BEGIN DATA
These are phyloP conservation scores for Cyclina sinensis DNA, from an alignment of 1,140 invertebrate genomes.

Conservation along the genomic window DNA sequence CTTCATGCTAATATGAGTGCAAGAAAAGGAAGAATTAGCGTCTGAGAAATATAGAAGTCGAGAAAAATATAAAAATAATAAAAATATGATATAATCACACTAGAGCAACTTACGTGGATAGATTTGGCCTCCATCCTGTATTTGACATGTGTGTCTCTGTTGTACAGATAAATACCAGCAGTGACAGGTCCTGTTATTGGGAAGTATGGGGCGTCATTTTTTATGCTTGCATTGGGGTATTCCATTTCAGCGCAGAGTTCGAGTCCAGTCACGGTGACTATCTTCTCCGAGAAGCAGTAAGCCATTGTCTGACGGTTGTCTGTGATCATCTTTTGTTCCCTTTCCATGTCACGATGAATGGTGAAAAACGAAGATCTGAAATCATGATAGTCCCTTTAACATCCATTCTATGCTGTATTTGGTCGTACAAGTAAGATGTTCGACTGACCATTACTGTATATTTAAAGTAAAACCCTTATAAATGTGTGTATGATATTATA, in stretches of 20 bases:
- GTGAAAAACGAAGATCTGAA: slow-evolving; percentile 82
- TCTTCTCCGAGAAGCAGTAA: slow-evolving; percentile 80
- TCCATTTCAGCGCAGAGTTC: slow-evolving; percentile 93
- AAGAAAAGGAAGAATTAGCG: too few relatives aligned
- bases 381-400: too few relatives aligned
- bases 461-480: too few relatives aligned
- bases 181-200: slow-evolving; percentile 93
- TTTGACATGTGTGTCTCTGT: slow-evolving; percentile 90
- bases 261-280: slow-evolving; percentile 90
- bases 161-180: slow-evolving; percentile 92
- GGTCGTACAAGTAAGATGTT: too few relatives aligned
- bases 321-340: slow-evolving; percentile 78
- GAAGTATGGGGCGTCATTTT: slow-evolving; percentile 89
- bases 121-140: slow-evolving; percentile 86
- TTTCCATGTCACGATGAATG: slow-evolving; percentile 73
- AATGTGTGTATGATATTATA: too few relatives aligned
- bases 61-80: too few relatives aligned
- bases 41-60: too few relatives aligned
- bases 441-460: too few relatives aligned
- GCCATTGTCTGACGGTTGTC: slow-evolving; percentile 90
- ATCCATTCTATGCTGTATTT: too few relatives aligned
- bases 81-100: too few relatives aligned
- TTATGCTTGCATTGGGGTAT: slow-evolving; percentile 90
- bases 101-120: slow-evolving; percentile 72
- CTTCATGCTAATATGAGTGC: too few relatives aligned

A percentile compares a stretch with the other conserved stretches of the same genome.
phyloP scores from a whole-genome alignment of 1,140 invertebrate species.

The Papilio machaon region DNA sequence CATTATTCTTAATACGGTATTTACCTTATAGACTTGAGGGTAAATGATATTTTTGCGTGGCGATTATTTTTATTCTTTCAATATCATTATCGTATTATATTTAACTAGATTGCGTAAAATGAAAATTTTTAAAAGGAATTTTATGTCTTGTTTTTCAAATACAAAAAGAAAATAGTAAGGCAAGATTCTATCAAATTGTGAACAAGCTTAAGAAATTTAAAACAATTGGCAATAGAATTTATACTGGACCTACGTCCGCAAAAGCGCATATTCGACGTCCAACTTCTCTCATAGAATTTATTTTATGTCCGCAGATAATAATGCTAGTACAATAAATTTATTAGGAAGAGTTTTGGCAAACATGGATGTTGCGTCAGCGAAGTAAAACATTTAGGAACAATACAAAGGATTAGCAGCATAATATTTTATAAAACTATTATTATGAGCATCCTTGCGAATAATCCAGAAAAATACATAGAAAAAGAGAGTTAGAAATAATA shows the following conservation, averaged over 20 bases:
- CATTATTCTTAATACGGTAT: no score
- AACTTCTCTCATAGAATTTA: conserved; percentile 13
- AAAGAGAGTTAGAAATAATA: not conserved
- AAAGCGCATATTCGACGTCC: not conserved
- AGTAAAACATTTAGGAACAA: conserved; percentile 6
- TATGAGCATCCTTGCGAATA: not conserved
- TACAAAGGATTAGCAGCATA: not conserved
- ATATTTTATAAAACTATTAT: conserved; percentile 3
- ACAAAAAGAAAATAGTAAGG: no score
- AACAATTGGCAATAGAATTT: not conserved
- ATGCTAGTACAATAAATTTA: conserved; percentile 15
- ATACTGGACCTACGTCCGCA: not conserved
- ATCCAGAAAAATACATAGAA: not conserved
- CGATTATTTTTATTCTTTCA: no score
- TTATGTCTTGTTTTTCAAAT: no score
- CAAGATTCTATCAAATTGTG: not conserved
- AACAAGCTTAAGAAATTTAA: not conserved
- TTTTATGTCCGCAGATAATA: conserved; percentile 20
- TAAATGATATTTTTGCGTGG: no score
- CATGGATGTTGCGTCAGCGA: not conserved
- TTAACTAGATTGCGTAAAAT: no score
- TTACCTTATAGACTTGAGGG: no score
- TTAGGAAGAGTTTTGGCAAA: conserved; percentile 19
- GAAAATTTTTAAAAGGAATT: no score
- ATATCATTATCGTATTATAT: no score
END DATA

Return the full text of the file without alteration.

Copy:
These are phyloP conservation scores for Cyclina sinensis DNA, from an alignment of 1,140 invertebrate genomes.

Conservation along the genomic window DNA sequence CTTCATGCTAATATGAGTGCAAGAAAAGGAAGAATTAGCGTCTGAGAAATATAGAAGTCGAGAAAAATATAAAAATAATAAAAATATGATATAATCACACTAGAGCAACTTACGTGGATAGATTTGGCCTCCATCCTGTATTTGACATGTGTGTCTCTGTTGTACAGATAAATACCAGCAGTGACAGGTCCTGTTATTGGGAAGTATGGGGCGTCATTTTTTATGCTTGCATTGGGGTATTCCATTTCAGCGCAGAGTTCGAGTCCAGTCACGGTGACTATCTTCTCCGAGAAGCAGTAAGCCATTGTCTGACGGTTGTCTGTGATCATCTTTTGTTCCCTTTCCATGTCACGATGAATGGTGAAAAACGAAGATCTGAAATCATGATAGTCCCTTTAACATCCATTCTATGCTGTATTTGGTCGTACAAGTAAGATGTTCGACTGACCATTACTGTATATTTAAAGTAAAACCCTTATAAATGTGTGTATGATATTATA, in stretches of 20 bases:
- GTGAAAAACGAAGATCTGAA: slow-evolving; percentile 82
- TCTTCTCCGAGAAGCAGTAA: slow-evolving; percentile 80
- TCCATTTCAGCGCAGAGTTC: slow-evolving; percentile 93
- AAGAAAAGGAAGAATTAGCG: too few relatives aligned
- bases 381-400: too few relatives aligned
- bases 461-480: too few relatives aligned
- bases 181-200: slow-evolving; percentile 93
- TTTGACATGTGTGTCTCTGT: slow-evolving; percentile 90
- bases 261-280: slow-evolving; percentile 90
- bases 161-180: slow-evolving; percentile 92
- GGTCGTACAAGTAAGATGTT: too few relatives aligned
- bases 321-340: slow-evolving; percentile 78
- GAAGTATGGGGCGTCATTTT: slow-evolving; percentile 89
- bases 121-140: slow-evolving; percentile 86
- TTTCCATGTCACGATGAATG: slow-evolving; percentile 73
- AATGTGTGTATGATATTATA: too few relatives aligned
- bases 61-80: too few relatives aligned
- bases 41-60: too few relatives aligned
- bases 441-460: too few relatives aligned
- GCCATTGTCTGACGGTTGTC: slow-evolving; percentile 90
- ATCCATTCTATGCTGTATTT: too few relatives aligned
- bases 81-100: too few relatives aligned
- TTATGCTTGCATTGGGGTAT: slow-evolving; percentile 90
- bases 101-120: slow-evolving; percentile 72
- CTTCATGCTAATATGAGTGC: too few relatives aligned

A percentile compares a stretch with the other conserved stretches of the same genome.
phyloP scores from a whole-genome alignment of 1,140 invertebrate species.

The Papilio machaon region DNA sequence CATTATTCTTAATACGGTATTTACCTTATAGACTTGAGGGTAAATGATATTTTTGCGTGGCGATTATTTTTATTCTTTCAATATCATTATCGTATTATATTTAACTAGATTGCGTAAAATGAAAATTTTTAAAAGGAATTTTATGTCTTGTTTTTCAAATACAAAAAGAAAATAGTAAGGCAAGATTCTATCAAATTGTGAACAAGCTTAAGAAATTTAAAACAATTGGCAATAGAATTTATACTGGACCTACGTCCGCAAAAGCGCATATTCGACGTCCAACTTCTCTCATAGAATTTATTTTATGTCCGCAGATAATAATGCTAGTACAATAAATTTATTAGGAAGAGTTTTGGCAAACATGGATGTTGCGTCAGCGAAGTAAAACATTTAGGAACAATACAAAGGATTAGCAGCATAATATTTTATAAAACTATTATTATGAGCATCCTTGCGAATAATCCAGAAAAATACATAGAAAAAGAGAGTTAGAAATAATA shows the following conservation, averaged over 20 bases:
- CATTATTCTTAATACGGTAT: no score
- AACTTCTCTCATAGAATTTA: conserved; percentile 13
- AAAGAGAGTTAGAAATAATA: not conserved
- AAAGCGCATATTCGACGTCC: not conserved
- AGTAAAACATTTAGGAACAA: conserved; percentile 6
- TATGAGCATCCTTGCGAATA: not conserved
- TACAAAGGATTAGCAGCATA: not conserved
- ATATTTTATAAAACTATTAT: conserved; percentile 3
- ACAAAAAGAAAATAGTAAGG: no score
- AACAATTGGCAATAGAATTT: not conserved
- ATGCTAGTACAATAAATTTA: conserved; percentile 15
- ATACTGGACCTACGTCCGCA: not conserved
- ATCCAGAAAAATACATAGAA: not conserved
- CGATTATTTTTATTCTTTCA: no score
- TTATGTCTTGTTTTTCAAAT: no score
- CAAGATTCTATCAAATTGTG: not conserved
- AACAAGCTTAAGAAATTTAA: not conserved
- TTTTATGTCCGCAGATAATA: conserved; percentile 20
- TAAATGATATTTTTGCGTGG: no score
- CATGGATGTTGCGTCAGCGA: not conserved
- TTAACTAGATTGCGTAAAAT: no score
- TTACCTTATAGACTTGAGGG: no score
- TTAGGAAGAGTTTTGGCAAA: conserved; percentile 19
- GAAAATTTTTAAAAGGAATT: no score
- ATATCATTATCGTATTATAT: no score